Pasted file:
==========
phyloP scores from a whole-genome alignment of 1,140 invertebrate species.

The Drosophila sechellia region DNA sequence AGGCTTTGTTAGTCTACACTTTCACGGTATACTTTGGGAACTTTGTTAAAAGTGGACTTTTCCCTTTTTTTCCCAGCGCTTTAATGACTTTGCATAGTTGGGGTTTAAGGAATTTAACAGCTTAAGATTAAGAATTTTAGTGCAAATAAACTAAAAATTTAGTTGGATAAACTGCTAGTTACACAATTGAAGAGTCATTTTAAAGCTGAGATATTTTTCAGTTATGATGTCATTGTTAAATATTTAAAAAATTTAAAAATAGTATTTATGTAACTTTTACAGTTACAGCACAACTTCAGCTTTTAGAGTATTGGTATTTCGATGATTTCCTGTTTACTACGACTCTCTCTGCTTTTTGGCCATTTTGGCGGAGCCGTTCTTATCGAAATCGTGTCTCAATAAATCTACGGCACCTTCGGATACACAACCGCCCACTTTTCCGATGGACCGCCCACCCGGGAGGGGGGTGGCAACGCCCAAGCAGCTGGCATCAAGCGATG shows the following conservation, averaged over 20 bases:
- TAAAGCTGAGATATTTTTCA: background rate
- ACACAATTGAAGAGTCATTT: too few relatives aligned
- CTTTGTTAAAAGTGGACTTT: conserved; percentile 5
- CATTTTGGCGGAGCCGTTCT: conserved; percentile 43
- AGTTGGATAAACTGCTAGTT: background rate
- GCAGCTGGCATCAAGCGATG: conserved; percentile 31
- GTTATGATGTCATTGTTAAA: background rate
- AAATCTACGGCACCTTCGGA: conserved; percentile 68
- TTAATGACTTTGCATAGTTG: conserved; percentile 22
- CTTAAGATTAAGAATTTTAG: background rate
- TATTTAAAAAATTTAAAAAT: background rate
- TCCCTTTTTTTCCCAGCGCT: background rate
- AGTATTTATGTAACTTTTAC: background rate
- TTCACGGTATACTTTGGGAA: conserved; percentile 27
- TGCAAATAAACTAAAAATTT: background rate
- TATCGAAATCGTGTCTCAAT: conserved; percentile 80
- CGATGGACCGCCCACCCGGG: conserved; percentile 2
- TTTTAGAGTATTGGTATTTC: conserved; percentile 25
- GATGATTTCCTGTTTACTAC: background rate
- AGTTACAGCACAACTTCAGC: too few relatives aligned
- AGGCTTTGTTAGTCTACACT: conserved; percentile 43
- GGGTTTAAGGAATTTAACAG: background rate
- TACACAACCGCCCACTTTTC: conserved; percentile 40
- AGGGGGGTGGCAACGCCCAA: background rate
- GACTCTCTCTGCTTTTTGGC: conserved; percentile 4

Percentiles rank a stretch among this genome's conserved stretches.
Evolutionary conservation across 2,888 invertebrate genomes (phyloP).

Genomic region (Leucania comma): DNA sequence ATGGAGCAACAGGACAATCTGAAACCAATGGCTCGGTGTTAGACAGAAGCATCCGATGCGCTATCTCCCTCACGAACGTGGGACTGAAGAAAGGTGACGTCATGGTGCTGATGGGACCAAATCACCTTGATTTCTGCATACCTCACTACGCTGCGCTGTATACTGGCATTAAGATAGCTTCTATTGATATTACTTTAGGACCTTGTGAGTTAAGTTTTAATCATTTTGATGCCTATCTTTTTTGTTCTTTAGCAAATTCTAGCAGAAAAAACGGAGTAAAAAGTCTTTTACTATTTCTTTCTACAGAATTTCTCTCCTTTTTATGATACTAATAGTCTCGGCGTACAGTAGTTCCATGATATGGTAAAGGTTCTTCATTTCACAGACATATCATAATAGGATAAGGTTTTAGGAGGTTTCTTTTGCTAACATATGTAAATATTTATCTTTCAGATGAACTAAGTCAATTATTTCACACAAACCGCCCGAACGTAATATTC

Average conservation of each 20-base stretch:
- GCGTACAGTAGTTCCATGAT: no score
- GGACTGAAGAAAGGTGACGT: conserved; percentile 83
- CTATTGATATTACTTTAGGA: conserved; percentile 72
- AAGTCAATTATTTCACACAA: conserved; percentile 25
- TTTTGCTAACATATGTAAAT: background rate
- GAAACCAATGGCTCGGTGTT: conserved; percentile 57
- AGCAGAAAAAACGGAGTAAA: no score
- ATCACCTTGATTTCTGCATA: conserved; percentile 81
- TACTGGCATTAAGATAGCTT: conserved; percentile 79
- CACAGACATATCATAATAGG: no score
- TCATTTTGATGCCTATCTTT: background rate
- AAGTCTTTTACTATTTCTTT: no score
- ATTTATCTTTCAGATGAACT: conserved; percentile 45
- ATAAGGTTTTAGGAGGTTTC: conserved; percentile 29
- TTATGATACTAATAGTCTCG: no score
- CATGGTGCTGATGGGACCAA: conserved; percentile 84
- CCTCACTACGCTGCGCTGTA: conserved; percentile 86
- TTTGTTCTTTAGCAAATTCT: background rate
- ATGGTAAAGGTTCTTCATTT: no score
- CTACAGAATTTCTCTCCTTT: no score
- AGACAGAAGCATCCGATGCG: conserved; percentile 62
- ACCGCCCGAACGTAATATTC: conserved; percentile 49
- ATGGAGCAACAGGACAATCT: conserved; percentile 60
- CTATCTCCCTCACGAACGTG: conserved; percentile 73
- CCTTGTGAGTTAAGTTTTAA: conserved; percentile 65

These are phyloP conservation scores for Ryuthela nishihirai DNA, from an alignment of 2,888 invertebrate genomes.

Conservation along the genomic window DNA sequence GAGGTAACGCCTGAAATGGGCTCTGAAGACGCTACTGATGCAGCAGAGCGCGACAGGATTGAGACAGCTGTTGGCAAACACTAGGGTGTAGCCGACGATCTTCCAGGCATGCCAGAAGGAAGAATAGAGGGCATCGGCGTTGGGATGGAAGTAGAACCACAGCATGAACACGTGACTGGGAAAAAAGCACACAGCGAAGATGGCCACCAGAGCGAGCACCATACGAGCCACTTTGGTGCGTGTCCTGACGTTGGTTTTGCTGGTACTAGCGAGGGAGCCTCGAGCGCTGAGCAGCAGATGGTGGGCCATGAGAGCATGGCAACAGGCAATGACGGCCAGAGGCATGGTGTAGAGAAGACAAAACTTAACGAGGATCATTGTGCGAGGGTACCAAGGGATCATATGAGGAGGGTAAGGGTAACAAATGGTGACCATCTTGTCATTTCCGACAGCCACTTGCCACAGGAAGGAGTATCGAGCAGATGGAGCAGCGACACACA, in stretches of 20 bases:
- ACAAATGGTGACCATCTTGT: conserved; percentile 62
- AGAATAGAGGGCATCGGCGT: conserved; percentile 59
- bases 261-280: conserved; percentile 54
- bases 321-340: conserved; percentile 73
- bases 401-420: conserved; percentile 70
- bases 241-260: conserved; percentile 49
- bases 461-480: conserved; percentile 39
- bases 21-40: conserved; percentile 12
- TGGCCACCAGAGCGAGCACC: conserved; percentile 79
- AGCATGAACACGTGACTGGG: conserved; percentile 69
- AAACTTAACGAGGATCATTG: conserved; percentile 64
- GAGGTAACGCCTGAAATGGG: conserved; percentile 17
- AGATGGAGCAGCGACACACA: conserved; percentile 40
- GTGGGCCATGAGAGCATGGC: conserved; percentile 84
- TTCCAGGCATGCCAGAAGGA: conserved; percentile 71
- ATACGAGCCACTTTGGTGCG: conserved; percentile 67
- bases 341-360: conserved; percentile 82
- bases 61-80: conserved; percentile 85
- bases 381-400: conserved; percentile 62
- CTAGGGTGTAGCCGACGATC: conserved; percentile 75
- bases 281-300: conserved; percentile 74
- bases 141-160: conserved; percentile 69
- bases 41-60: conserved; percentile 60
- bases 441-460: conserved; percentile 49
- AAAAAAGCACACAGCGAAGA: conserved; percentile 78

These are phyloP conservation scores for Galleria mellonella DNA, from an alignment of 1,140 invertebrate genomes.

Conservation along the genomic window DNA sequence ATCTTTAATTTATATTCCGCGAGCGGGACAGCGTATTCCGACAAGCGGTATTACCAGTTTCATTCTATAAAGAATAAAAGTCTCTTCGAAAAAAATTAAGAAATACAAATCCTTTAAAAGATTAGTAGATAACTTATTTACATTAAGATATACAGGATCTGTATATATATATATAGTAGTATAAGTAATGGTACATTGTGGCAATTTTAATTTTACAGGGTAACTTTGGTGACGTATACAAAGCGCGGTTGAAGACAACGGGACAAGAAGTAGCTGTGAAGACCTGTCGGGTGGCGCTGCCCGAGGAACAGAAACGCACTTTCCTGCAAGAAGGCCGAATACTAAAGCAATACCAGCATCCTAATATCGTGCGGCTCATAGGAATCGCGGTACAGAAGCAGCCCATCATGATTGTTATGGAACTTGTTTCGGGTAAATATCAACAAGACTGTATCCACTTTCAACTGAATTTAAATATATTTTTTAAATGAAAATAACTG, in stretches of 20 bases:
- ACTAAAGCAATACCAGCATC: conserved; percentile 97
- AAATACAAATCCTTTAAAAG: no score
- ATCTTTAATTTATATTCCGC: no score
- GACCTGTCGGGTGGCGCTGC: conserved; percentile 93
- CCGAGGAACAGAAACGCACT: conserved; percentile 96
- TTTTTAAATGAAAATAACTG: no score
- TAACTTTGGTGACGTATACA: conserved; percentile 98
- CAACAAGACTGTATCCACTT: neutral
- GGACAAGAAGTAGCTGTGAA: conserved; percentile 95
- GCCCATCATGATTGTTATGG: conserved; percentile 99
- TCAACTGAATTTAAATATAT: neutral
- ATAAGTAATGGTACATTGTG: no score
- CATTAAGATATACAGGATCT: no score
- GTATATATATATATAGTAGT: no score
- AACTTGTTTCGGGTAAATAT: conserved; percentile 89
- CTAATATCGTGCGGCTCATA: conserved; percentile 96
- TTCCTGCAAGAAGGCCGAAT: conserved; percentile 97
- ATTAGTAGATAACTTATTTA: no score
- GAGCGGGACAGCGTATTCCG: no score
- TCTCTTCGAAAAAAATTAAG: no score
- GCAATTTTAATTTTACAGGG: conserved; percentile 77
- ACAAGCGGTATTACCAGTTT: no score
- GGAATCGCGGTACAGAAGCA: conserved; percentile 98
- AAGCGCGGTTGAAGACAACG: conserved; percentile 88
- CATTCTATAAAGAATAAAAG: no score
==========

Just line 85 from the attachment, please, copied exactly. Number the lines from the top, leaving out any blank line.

Conservation along the genomic window DNA sequence ATCTTTAATTTATATTCCGCGAGCGGGACAGCGTATTCCGACAAGCGGTATTACCAGTTTCATTCTATAAAGAATAAAAGTCTCTTCGAAAAAAATTAAGAAATACAAATCCTTTAAAAGATTAGTAGATAACTTATTTACATTAAGATATACAGGATCTGTATATATATATATAGTAGTATAAGTAATGGTACATTGTGGCAATTTTAATTTTACAGGGTAACTTTGGTGACGTATACAAAGCGCGGTTGAAGACAACGGGACAAGAAGTAGCTGTGAAGACCTGTCGGGTGGCGCTGCCCGAGGAACAGAAACGCACTTTCCTGCAAGAAGGCCGAATACTAAAGCAATACCAGCATCCTAATATCGTGCGGCTCATAGGAATCGCGGTACAGAAGCAGCCCATCATGATTGTTATGGAACTTGTTTCGGGTAAATATCAACAAGACTGTATCCACTTTCAACTGAATTTAAATATATTTTTTAAATGAAAATAACTG, in stretches of 20 bases: